Date of Award

5-1-2012

Degree Type

Dissertation

University or Center

Clark Atlanta University(CAU)

School

School of Education

Degree Name

Ed.D.

Department

Educational Leadership

First Advisor

Dr. Sheila Gregory

Second Advisor

Dr Moses Norman

Third Advisor

Dr. Trevor Turner

Abstract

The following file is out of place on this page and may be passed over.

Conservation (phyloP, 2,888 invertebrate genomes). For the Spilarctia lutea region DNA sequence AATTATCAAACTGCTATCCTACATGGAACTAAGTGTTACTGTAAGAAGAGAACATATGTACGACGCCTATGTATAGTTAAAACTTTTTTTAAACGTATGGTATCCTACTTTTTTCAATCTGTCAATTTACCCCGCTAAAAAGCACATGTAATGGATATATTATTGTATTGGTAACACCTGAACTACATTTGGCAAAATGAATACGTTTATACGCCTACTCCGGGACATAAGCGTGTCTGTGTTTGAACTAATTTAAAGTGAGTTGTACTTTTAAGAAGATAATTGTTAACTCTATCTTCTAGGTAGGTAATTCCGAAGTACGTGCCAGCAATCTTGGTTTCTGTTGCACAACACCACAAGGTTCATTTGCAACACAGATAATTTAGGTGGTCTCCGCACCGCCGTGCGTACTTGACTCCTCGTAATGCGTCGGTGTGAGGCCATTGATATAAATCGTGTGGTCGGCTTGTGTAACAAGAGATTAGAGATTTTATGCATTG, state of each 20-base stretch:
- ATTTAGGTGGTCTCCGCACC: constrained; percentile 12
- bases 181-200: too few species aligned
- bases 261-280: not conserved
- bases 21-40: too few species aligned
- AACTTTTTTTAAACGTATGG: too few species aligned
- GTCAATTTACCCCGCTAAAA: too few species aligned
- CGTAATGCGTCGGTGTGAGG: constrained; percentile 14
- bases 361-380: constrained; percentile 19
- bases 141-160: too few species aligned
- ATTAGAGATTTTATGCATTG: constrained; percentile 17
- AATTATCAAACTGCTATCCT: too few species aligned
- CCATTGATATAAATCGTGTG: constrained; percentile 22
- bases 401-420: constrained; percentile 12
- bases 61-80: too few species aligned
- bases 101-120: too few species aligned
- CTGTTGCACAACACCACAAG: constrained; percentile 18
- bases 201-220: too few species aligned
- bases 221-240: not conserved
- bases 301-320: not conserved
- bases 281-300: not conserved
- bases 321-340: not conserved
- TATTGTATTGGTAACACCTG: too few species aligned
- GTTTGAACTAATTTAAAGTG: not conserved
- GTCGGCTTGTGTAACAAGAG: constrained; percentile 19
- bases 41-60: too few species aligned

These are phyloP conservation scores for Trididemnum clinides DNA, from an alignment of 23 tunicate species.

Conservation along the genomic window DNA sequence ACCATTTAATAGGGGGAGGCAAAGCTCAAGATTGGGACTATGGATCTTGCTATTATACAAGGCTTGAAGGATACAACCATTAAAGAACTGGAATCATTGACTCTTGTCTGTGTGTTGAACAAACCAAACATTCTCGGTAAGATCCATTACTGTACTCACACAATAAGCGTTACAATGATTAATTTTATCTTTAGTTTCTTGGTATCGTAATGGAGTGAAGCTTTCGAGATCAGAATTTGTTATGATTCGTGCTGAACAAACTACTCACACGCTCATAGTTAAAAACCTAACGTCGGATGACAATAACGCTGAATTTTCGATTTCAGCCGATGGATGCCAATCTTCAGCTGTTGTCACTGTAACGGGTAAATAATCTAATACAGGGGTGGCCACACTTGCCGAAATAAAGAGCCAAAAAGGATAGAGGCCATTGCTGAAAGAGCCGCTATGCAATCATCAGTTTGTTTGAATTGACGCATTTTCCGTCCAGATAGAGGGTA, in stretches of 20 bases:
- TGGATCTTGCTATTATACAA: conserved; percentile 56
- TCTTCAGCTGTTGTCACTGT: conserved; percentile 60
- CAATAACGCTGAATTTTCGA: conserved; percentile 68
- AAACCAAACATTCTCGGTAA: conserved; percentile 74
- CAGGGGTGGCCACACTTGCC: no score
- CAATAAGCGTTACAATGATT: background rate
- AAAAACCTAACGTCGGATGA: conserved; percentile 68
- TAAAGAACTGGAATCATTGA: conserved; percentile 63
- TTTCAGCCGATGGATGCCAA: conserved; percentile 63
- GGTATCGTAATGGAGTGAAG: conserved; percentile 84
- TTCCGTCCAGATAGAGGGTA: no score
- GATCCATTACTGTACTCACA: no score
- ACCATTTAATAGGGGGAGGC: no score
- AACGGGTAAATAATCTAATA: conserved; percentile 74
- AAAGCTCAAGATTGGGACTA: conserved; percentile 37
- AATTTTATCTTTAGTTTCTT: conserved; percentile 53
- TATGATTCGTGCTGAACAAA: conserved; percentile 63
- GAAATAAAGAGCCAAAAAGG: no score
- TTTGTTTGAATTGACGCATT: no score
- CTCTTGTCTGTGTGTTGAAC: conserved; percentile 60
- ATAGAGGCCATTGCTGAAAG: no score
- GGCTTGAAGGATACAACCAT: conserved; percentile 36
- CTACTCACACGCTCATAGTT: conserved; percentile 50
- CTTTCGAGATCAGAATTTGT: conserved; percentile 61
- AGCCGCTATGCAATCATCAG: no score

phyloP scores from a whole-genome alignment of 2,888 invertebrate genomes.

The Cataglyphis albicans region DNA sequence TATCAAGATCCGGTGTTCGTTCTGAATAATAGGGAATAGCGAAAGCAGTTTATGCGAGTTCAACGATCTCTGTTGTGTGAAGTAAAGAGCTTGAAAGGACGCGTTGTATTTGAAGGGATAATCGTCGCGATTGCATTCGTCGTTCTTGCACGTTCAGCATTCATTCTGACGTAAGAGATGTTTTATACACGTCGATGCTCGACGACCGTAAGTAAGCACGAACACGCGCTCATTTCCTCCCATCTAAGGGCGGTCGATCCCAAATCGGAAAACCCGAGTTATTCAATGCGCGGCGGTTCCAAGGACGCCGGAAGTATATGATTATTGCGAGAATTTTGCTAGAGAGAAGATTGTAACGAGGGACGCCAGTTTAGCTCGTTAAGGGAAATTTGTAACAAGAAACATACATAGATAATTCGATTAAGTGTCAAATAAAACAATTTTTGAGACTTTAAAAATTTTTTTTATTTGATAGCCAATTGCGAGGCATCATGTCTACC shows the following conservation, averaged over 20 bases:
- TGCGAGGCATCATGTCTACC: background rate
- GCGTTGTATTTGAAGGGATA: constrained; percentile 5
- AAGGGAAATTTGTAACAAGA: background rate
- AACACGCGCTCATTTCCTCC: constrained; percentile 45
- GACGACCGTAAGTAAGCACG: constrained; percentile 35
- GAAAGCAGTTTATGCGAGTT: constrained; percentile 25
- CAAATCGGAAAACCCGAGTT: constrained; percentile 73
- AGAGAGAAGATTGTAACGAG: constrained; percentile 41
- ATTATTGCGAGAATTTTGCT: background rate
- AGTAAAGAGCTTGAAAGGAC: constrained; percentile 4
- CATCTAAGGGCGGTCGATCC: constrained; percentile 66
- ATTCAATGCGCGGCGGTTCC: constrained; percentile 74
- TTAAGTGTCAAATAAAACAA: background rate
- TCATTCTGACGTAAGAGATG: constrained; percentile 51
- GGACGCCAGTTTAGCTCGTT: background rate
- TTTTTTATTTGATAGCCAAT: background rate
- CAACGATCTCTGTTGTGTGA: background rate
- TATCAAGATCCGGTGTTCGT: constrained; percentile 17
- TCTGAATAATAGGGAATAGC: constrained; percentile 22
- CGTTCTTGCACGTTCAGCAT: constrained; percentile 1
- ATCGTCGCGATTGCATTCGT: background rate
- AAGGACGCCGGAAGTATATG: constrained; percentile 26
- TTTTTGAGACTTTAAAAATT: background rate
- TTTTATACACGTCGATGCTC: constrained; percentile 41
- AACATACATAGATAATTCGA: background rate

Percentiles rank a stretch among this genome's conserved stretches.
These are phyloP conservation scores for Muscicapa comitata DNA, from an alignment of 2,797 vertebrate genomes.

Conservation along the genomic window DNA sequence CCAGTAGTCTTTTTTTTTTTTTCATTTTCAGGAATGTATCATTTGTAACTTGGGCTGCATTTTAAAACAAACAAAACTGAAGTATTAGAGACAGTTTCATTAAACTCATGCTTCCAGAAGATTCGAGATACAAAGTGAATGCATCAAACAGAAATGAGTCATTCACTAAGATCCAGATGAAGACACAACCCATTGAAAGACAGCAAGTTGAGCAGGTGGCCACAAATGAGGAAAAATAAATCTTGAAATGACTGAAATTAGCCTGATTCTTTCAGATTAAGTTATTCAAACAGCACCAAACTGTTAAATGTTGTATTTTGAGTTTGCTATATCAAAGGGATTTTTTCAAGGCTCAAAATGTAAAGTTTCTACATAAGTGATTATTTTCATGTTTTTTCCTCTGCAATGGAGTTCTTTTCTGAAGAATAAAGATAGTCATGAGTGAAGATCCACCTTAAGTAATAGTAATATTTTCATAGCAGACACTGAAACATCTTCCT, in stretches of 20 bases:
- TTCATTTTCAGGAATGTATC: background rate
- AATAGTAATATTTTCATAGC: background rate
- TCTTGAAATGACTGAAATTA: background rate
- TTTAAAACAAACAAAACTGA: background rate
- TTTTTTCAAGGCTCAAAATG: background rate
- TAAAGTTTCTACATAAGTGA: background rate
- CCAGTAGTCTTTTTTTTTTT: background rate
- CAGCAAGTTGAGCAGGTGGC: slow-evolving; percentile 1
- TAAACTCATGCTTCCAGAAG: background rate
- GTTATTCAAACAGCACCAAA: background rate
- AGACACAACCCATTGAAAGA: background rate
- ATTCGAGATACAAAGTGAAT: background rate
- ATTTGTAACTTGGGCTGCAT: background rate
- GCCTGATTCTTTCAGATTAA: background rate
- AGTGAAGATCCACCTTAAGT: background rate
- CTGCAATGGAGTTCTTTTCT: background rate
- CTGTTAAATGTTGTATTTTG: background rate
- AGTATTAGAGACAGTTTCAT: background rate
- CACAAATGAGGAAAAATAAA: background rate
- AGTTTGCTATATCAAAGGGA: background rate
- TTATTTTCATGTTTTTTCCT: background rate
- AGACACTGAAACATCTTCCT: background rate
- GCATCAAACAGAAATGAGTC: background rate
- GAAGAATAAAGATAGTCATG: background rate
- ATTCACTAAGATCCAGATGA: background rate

The University System of Georgia (USG) requires students take the COMPASS placement exam to determine their academic level and if they are ready for the rigor of college-level courses prior to taking any courses. The COMPASS evaluates students’ skill levels in reading, writing, math, and English as a Second Language (ESL) (American College Testing [ACT], 2010). Students who test below the acceptable standard scores are placed into Learning Support (LS) courses, designed to help build the foundational skills needed for success in college-level courses. A student is successful if he or she passes the LS course(s) with a grade of C or better and pass the COMPASS exit exam for that LS area. If students are not able to exit LS in the allotted amount of time, they are placed on LS exclusion for one year during which they are not allowed to attend any USG school. In the fall of 2009, the college used in this study had one of the largest enrollments of Learning Support students in the USG with 57.9% of the total enrollment. The problem is that over half of these students are not matriculating to their college-level courses. The economic impact on both the students and the institution is huge. Nationally, approximately 60% of students entering community colleges are required to take at least one remediation course and less than 25% of these earn a college degree or certificate within eight years (Bailey & Woo Cho, 2010). The purpose of this quantitative study was to examine factors that influence the success of Learning Support students as measured by their LS course grades and their COMPASS exit exam scores. The following independent variables were examined: Curriculum Alignment of Learning Support Courses with the COMPASS exit exam, Higher Education Seminar (HEDS1011), Purpose, Frequency, and Use, of the Learning and Tutoring Center, Instructional Delivery of Learning Support courses, Academic Advising, Academic Self-Efficacy, Number of Learning Support Areas, Number of Learning Support Courses, Student Status, Enrollment Status, Employment Status, Caregiver Status, Generational Status, and High School Grade Point Average. A correlation study was conducted using the variables that were identified to determine if there is a significant relationship between the dependent and each independent variable. A regression analysis was used to determine the order of contributions by each independent variable to the dependent variable. The results indicated the following: a lack of curriculum alignment between the LS courses and the COMPASS exit exam and students’ personal characteristics more so than institutional characteristics affect students’ success in Learning Support. In an effort to increase degree attainment in the United States, President Obama seta goal for an additional five million community college graduates by the year 2020. This is an additional 280,000 more degrees and certificates per year. The researcher developed success strategies for the institution to utilize to help improve the success rates of their Learning Support students.

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